In her new show, “I Love Being Here with You,” Natalie Arneson sings songs written by and/ or associated with the great Peggy Lee. One of the tricky things about doing a tribute to a singer is that if one chooses an iconic star like Lee, or Ella Fitzgerald, or Frank Sinatra, one can pretty much have one’s pick of the Great American Songbook for material. So choosing to feature songs that Lee also wrote is a nice way to personalize the concept and give it a more distinct feel. In fact, part of me wishes that she had restricted herself exclusively to Lee originals.
The show began a bit shakily with hard swing numbers that seem a bit out of Arneson’s comfort zone. Her vocals on “New York City Blues” (Lee, Quincy Jones) and “Things Are Swinging” (Lee, Jack Marshall) seemed forced at times and not always in the pocket. This is particularly unfortunate because Peggy Lee swung effortlessly and the lyrics she contributed to these numbers were meant to enhance and reflect that swing. She was a jazz singer; Arneson is not. She relaxed a bit more with “I Don’t Know Enough About You” and “It’s a Good Day” (both written by Lee with then-husband, Dave Barbour). These are more pop/cabaret in style and she was charming on both. One of the highlights of the show was a trio of songs from Lady and the Tramp (Lee, Sonny Burke)—the singer made the most of these quietly charming songs and was downright endearing.
The other highlight for me was Lee and Duke Ellington’s “I’m Gonna Go Fishin’,” adapted from the score of Anatomy of a Murder. On this one she seemed more at ease with the swing and used it to her advantage on Lee’s hip lyrics that might or might not be about catching trout. Her version of the haunting ballad “Where Can I Go Without You?” (Lee, Victor Young) was quite moving. “Lean on Me” (Lee, Mundell Lowe, Mike Melvoin) nicely captured Lee’s leaning toward pop rock a bit in her later years. The show’s title song, by Lee and Bill Schluger, was a bit of a throw-away, but nicely thrown for all that.
The connection she set up between Lee and Ray Charles was not reason enough to include a rather lackluster “Hallelujah I Love [Him] So.” She set up “Lover” (Rodgers & Hart) by discussing its fiery original tempo, which proved a mistake when she failed to come up with a version that lived up to that characterization. The same held true for “Fever” (Eddie Cooley, Otis Blackwell with additional lyrics by Lee) for which she made a point of telling the audience that she and her band wanted to do a more modern take on a classic song. There were changes at the beginning of the number that had a different feel from the original, but the arrangement didn’t bring much new to it, and soon evolved, or devolved, into a very traditional take on the song and robbed Arneson of having some fun with a classic. Each of the non-Lee inclusions might easily have been replaced by such songs as “The Shining Sea,” “Johnny Guitar,” or even “We Are Siamese” to make the show a more consistent statement.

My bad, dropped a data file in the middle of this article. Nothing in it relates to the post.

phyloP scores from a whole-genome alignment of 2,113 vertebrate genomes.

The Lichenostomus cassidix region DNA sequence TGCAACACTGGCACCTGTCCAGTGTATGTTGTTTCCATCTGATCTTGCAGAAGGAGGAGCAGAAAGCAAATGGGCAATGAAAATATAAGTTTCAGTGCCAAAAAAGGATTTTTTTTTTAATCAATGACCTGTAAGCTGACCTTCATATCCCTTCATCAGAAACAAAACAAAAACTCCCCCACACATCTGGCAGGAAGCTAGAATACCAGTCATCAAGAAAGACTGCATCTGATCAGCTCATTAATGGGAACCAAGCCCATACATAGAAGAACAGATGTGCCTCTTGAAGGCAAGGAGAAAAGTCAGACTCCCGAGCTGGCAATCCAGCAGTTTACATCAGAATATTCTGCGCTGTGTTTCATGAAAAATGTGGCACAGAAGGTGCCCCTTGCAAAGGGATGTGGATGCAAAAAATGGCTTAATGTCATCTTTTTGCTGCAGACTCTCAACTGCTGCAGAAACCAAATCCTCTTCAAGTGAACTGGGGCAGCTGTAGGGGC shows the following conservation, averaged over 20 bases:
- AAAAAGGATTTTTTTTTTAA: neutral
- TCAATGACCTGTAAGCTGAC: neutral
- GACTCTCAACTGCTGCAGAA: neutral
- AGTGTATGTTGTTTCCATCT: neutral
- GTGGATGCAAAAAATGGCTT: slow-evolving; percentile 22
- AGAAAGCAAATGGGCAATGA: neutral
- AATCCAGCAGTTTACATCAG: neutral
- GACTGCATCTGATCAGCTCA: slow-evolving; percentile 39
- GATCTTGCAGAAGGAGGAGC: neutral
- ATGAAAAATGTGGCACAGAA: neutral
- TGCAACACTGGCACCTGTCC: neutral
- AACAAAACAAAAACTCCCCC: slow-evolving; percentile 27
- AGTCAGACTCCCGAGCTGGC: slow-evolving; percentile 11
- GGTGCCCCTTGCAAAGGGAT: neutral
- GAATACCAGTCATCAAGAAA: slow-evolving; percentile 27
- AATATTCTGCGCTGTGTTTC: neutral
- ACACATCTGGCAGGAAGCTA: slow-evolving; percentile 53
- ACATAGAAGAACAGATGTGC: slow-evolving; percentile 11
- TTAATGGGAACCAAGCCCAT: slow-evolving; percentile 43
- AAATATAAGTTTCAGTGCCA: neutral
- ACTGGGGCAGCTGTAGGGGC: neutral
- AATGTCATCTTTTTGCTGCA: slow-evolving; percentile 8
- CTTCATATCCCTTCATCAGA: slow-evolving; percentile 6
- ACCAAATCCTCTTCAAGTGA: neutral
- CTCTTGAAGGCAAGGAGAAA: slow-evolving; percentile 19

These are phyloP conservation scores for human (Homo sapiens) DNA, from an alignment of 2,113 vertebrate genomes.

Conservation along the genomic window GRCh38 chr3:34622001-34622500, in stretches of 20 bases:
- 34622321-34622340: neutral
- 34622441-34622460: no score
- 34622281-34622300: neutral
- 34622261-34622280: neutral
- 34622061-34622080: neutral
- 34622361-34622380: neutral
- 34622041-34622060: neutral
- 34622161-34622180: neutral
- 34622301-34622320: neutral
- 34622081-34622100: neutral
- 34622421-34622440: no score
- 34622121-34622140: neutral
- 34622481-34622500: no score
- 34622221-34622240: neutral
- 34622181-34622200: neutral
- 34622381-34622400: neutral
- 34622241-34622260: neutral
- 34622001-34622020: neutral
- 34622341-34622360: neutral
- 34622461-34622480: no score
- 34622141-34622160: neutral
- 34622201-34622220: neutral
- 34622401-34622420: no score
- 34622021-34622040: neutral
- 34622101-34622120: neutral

Music director/pianist Matt Baker, Adam Kabak on bass, and Pete Zimmer on drums were on fire. It was a pleasure to hear such accomplished jazz and pop throughout the night. Arneson’s use of patter was also exemplary. These were not Wikipedia snippets about Lee, but interesting, rare, and personal stories that nicely led in and out of the songs. I felt the directorial hand of Natalie Douglas here and throughout the evening to good effect. Arneson’s gown, swept-back hair, and the use of an old-fashioned recording microphone were all that the show needed in way of “set”—perfectly evoking the image of the big band singer, which is how Lee got her start.
With more time and performances, the less-than-successful swing numbers will inevitably get smoother and stronger. While waiting for that, there are already many pleasures to be had in Natalie Arneson’s new show.
“I Love Being Here with You”
Don’t Tell Mama – November 23, December 2, 4
About the Author
Gerry Geddes has conceived and directed a number of musical revues—including the Bistro- and MAC Award-winning "Monday in the Dark with George" and "Put On Your Saturday Suit-Words & Music by Jimmy Webb"—and directed many cabaret artists, including André De Shields, Helen Baldassare, Darius de Haas, and drag artist Julia Van Cartier. He directs "The David Drumgold Variety Show," currently in residence at Manhattan Movement & Arts Center, and has produced a number of recordings, including two Bistro-winning CDs. He’s taught vocal performance at The New School, NYU, and London’s Goldsmith’s College and continues to conduct private workshops and master classes. As a writer and critic, he has covered New York’s performing arts scene for over 40 years in both local and national publications; his lyrics have been sung by several cabaret and recording artists. Gerry is an artist in residence at Pangea, and a regular contributor to the podcast “Troubadours & Raconteurs.” He just completed a memoir of his life in NYC called “Didn’t I Ever Tell You This?”